If you think you are in an abusive relationship, seek counseling for both you, individually and as a couple. A qualified third party is needed to diagnose the problems accurately. The issues run deep and insight and help from experts are necessary in order to restore health and healing.

Sound Off

Have you ever experienced emotional abuse?

BJ Foster

BJ Foster is the Director of Content Creation for All Pro Dad and a married father of two.

  • Great article BJ. It’s an important, but little talked about topic. I’ve been in one of these chaotic relationships–It’s tough 🙁 I love that you’re bringing attention to this subject.

    • BJ_Foster

      Thanks Jed! I appreciate it.

  • Struggling Hubby

    #1 and 2 are certainly a part of my wife and our relationship…and after being together for 15 years I’m nearing my breaking point for sure…difficult to say the least when this comes from the person you love and spend majority of your time with. I’m sure I’ve enabled or allowed it (I’m naturally laid back personality) at times but now don’t feel like putting up the fight and let it just blow over…not sure that’s the healthiest approach either.

    • Andrew Mayer

      Hey man, I commend your honesty. Sharing this takes a measure of courage, and it’s a step in the right direction toward a healthier marriage. As the author said at the end, it may be a wise move to consider counseling. My wife and I have done this, and it has been very helpful. Choosing counseling also took a measure of courage, but I’ve learned there’s no shame in getting help. If this interests you, you may want to check out this link: http://www.aacc.net/resources/find-a-counselor/

      In the “struggle” with you,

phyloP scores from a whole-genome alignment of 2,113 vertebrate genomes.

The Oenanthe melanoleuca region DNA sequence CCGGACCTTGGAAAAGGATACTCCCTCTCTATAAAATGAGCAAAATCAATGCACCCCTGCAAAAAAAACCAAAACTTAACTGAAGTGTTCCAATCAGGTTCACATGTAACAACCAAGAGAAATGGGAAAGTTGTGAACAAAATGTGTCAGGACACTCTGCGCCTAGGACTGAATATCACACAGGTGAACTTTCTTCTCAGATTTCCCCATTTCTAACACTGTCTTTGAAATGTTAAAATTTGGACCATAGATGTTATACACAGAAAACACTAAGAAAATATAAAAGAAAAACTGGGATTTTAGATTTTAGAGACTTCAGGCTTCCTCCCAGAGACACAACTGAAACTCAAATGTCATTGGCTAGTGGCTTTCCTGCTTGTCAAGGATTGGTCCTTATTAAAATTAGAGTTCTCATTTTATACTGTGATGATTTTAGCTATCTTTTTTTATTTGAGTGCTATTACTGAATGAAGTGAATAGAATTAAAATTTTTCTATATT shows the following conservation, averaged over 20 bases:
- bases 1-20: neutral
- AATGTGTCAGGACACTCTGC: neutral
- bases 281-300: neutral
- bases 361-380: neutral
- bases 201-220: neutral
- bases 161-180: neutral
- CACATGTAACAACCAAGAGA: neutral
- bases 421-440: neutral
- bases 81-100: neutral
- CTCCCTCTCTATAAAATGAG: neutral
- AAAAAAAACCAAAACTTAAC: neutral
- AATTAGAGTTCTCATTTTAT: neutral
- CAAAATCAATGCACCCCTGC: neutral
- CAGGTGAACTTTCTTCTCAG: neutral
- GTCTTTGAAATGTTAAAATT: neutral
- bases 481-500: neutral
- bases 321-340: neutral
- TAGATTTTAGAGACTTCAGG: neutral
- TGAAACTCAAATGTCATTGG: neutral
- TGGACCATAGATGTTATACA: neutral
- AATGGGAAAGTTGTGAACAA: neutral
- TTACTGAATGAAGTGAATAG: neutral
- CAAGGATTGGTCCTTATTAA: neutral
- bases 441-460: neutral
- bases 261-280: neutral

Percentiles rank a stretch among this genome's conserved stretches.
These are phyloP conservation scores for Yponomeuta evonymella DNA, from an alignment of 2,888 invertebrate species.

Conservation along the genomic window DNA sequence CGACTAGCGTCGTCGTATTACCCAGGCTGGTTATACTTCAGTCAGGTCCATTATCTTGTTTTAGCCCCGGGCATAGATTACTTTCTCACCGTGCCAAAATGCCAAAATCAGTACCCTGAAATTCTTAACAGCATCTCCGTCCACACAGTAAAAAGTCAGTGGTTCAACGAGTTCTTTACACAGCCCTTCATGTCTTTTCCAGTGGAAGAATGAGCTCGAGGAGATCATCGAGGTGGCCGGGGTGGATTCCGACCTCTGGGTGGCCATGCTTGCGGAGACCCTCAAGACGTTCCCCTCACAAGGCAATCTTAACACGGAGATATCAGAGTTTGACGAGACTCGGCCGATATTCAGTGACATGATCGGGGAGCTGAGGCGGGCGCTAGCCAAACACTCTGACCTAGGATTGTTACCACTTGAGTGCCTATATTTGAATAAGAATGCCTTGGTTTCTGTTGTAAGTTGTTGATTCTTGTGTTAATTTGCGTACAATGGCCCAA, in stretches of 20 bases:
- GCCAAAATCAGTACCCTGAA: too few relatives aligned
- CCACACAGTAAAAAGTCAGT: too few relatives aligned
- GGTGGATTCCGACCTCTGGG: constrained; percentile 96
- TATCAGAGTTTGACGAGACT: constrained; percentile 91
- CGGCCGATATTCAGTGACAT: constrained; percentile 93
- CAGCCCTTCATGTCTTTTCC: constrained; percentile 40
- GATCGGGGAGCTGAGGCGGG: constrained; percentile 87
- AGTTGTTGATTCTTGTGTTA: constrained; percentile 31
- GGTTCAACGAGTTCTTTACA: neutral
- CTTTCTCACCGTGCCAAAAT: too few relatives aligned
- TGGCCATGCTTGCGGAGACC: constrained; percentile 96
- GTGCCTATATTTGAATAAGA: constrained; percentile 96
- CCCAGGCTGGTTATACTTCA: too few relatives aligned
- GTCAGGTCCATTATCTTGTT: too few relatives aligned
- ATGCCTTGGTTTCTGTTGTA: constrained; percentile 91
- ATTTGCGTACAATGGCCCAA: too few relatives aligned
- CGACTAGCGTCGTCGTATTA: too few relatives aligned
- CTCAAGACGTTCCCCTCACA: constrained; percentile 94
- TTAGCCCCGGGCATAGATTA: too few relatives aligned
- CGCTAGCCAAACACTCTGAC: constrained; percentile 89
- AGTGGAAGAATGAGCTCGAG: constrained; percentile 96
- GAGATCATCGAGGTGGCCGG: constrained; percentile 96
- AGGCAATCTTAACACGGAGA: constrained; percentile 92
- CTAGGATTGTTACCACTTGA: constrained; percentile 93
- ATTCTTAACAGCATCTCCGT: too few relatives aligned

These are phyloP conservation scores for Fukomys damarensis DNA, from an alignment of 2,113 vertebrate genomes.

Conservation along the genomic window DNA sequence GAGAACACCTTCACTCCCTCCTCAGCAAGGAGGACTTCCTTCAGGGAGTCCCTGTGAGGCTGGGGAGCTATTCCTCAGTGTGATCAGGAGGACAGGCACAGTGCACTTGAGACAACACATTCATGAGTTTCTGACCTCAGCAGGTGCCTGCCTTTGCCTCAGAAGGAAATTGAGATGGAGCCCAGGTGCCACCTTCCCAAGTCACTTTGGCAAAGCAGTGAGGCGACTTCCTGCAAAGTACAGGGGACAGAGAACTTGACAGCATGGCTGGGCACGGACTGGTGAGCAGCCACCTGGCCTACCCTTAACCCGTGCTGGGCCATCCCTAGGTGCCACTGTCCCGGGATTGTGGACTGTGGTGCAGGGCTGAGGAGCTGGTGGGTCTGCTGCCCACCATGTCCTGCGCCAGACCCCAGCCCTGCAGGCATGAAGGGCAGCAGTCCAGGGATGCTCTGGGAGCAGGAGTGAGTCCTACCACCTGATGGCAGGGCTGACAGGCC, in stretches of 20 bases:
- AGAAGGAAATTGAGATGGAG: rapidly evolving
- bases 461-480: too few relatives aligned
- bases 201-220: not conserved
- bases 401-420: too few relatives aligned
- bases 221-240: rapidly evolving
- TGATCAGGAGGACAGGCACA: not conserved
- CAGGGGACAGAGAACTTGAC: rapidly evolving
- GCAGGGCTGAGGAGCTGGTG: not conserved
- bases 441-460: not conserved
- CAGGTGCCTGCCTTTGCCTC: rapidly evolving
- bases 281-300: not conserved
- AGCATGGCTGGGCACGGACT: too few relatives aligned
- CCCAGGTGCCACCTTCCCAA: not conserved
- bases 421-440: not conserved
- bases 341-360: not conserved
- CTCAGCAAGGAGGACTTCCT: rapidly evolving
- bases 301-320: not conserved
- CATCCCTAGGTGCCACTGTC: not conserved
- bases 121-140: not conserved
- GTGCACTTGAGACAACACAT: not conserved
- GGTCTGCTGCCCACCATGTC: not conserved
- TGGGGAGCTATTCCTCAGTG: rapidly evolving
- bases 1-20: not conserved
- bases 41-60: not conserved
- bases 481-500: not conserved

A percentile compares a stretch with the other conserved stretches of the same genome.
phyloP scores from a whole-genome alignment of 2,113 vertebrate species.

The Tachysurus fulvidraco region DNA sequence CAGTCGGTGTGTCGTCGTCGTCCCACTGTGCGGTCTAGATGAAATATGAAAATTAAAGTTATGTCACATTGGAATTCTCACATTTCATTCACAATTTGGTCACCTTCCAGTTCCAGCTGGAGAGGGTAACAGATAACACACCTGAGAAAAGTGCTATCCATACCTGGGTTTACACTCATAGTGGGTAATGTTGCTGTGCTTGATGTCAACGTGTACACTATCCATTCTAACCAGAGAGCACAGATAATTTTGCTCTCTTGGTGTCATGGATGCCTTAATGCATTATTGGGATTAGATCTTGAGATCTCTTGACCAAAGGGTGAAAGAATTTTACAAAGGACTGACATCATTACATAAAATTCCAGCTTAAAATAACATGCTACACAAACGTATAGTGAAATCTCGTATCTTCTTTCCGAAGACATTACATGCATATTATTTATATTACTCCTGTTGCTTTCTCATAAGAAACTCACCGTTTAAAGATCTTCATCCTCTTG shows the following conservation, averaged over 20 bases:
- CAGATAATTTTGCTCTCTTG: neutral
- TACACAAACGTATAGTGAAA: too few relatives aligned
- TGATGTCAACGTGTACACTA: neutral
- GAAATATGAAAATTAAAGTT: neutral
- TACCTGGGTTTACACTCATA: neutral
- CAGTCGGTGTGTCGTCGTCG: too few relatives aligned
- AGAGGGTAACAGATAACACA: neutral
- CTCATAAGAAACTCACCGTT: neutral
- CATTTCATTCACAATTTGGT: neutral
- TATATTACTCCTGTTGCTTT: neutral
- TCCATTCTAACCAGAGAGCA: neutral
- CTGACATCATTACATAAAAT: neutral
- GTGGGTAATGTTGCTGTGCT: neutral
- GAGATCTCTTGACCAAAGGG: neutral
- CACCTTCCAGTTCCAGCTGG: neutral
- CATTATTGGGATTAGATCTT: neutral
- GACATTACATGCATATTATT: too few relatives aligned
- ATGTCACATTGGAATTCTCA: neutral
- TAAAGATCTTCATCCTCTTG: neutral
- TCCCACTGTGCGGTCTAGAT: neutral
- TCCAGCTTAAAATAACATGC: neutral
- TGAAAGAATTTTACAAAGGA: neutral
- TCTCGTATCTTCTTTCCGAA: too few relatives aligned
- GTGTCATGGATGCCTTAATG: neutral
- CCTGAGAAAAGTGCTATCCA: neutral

• Struggling Hubby

        Thank you. I’ve decided too seek counseling alone and hope&pray that my wife changed her mind and opens up her mind to attending.

        • BJ_Foster

          How’s it going so far? Any progress with counseling? Hang in there.

          • Struggling Hubby

            All is well. I’m still sorting out the counseling bit and my wife has yet to show any interest or effort towards changing or joining me but as long as I keep seeking the Lord, all is well.

          • You are right to focus on seeking the Lord. You can only control your actions and how you respond to the situations God places you in. In the end, God only holds us responsible for our own actions. We can’t carry the weight of the actions of others. I have been struggling myself with a similar situation to yours. I have had to really focus on seeking the Lord, taking responsibility for my own actions, trying to love and forgive as I want to be loved and forgiven, but all while not standing for being treated as BJ wrote in this article. I will keep you in my prayers. May God bless you and your wife.

          • Struggling Hubby

            Brian, thank you for the support and prayers. I too will keep you and your wife in my prayers as well. Its a long road ahead I feel, but with God all things are possible and I’ve got to keep my focus on that each day and let things work themselves out for my marriage.

          • BJ_Foster

            I think you are approaching it as best as possible. I will continue to pray with you.

        • Praying for you & cheering you on I your journey.